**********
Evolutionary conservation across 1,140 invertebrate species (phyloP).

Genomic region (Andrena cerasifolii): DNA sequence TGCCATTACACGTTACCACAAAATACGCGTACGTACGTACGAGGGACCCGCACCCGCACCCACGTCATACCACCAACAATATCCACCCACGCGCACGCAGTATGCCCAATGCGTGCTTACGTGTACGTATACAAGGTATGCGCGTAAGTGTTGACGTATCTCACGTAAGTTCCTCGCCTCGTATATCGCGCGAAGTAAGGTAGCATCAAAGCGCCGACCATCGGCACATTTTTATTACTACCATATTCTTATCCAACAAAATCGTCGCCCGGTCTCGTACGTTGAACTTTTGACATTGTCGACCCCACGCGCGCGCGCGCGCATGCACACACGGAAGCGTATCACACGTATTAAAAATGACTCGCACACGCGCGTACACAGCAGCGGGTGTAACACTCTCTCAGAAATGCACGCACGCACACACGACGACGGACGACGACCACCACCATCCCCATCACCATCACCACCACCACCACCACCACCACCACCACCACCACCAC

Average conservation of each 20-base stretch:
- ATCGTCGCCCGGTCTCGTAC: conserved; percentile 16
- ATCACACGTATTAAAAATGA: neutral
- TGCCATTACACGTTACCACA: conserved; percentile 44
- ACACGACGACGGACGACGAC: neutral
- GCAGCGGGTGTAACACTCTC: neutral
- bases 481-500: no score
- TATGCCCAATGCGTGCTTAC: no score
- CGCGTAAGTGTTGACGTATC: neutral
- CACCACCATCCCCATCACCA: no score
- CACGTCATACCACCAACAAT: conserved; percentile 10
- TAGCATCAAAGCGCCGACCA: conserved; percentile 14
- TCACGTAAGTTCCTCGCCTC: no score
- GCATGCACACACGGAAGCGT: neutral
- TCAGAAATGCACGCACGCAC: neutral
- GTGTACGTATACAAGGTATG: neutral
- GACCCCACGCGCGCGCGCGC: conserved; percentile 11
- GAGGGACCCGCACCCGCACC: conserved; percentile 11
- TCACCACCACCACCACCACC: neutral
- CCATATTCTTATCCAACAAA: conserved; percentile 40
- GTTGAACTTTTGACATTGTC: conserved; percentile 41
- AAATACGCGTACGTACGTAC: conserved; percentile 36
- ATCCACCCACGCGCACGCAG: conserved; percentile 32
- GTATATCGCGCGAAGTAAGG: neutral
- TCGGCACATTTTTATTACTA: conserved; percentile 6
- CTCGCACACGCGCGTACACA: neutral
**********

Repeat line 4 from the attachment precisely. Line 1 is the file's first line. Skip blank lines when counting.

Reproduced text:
- ATCGTCGCCCGGTCTCGTAC: conserved; percentile 16